We’ll continue to double our ramping efforts using other creatures like Gyre Engineer, Ilysan Caryatid and Wood Elves, supporting them with the likes of Simic Signet and a generic Artifact ramp package.

But with all this mana ramp, what are we going to do with it?

Pre-Combat Main Phase: Doubled Koma Commander

What’s better than one Koma?


But to be frank, given the restrictions on his card typing and the few ways we have to circumvent the Legend rule, we have to be selective with the cards we used to copy and double Koma’s triggers.

As such, we’ll be looking to exploit copy triggers from Sakashima, the Impostor and Spark Double in tandem with effects like Archetype of Endurance and Archetype of Imagination which can help our 3/3 Koma’s Coils swing in for massive damage while leaving our main Commander up to keep producing these coils.

Simultaneously, we want to increase our Koma count with cards like Progenitor Mimic or Quasiduplicate targeting Spark Double, allowing us to create more than 1 serpent each upkeep, making our deck even harder to deal with.

Sakashima, the Imposter

But 3/3 Serpents each turn don’t do much other than poke our opponents and draw their ire. We need something that hits harder, better, faster and stronger. 

Enter Birthing Boughs and Maskwood Nexus. Both token-producers can spit out small changeling tokens that we can sacrifice to Koma to activate its effect, allowing us to conserve our Koma’s Coils to smash our opponents’ faces in.

Simultaneously, we can give our tokens pseudo-vigilance with cards like Sphinx of the Second Sun, which gives us an additional Untap and Upkeep step post-combat, and allows us to get double the number of 3/3 Serpents during our turn. We can also increase our card drawing capabilities using Garruk’s Packleader and Elemental Bond.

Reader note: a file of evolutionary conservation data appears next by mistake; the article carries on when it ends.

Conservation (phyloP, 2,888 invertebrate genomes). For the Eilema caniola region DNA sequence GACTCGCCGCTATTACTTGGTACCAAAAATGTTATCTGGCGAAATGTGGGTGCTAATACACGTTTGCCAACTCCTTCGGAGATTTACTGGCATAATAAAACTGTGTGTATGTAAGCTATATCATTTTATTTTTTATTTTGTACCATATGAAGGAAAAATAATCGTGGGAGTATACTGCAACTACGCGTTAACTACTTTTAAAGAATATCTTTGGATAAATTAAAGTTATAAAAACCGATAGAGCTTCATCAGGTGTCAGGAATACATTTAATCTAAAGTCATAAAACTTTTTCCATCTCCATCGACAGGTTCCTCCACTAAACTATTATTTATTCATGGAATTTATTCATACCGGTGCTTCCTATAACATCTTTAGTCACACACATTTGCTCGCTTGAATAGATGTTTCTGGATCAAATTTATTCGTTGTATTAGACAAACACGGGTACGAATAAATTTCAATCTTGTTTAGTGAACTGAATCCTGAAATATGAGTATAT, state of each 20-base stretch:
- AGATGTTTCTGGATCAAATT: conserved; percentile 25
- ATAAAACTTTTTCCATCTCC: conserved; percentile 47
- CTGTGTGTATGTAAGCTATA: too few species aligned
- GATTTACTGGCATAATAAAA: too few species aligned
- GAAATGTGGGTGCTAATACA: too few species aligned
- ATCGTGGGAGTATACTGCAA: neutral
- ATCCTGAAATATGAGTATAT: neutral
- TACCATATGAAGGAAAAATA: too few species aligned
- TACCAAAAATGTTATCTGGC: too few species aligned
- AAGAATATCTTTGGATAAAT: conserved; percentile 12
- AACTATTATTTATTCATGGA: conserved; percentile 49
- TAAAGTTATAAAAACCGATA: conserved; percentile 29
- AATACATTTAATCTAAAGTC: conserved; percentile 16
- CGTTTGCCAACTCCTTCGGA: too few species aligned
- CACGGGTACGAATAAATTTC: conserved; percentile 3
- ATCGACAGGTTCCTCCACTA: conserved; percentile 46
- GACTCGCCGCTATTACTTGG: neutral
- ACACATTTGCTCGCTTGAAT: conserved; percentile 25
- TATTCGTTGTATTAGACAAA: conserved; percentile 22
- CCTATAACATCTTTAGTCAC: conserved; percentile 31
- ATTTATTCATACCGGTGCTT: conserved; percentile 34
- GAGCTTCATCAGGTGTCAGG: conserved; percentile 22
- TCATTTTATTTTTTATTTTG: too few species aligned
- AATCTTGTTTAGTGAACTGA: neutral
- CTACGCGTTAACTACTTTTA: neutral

Finally, to maximise the potency of our attacking creatures, we will add in Overwhelming Stampede and Return of the Wildspeaker which can also double as a draw outlet when we’re in a tight spot. As a miniature combo piece, if we can get sufficient Koma Coils on the battlefield, we can also consider using Second Harvest to double the number of tokens we already have to further fuel our Commander and our shenanigans. 

And If all else fails, our backup plan involves Rampaging Baloths and Scourge of Fleets, which can help us set up a board of 4/4s and offers us an alternative if Koma becomes too hard to cast or when most of our combo pieces get removed or milled out. Scourge can help us double down when our opponents have an open battlefield, and also helps us clear out problematic creatures on our opponent’s battlefield. 

Combat Phase: Payoff City!

Just as a refresher, Koma has two main activated abilities when you sacrifice a serpent.


You tap down target permanent and its activated abilities can’t be activated this turn,